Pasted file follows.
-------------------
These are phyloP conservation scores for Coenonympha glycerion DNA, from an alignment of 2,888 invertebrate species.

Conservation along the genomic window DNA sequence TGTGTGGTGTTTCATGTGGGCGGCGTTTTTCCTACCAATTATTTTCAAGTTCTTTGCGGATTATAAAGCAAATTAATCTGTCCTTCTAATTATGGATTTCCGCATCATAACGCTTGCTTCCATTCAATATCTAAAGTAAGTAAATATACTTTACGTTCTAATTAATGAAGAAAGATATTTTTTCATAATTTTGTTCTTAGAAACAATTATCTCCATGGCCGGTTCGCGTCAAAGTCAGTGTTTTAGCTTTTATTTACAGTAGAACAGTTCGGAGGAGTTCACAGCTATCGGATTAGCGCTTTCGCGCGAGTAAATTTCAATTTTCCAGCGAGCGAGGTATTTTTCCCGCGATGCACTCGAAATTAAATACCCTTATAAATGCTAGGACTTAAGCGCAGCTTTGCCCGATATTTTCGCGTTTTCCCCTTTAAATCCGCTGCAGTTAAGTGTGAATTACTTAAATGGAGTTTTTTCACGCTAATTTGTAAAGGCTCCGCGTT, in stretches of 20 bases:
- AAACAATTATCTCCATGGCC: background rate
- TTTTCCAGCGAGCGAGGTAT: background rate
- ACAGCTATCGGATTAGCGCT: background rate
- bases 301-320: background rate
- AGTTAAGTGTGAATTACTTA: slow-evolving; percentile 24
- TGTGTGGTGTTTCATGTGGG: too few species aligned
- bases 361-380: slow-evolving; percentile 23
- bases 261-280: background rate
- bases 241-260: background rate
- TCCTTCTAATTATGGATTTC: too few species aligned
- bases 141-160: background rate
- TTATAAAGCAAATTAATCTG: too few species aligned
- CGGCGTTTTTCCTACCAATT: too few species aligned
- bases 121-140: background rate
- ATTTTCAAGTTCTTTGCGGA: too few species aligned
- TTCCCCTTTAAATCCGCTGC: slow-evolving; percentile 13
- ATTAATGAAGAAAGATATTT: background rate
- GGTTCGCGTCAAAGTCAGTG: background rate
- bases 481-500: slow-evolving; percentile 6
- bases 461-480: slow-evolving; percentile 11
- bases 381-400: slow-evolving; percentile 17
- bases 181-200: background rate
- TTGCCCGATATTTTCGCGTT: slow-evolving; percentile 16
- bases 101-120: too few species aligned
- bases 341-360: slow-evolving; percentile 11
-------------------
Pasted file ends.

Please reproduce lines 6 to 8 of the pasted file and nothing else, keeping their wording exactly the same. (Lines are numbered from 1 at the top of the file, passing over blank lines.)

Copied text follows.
- bases 301-320: background rate
- AGTTAAGTGTGAATTACTTA: slow-evolving; percentile 24
- TGTGTGGTGTTTCATGTGGG: too few species aligned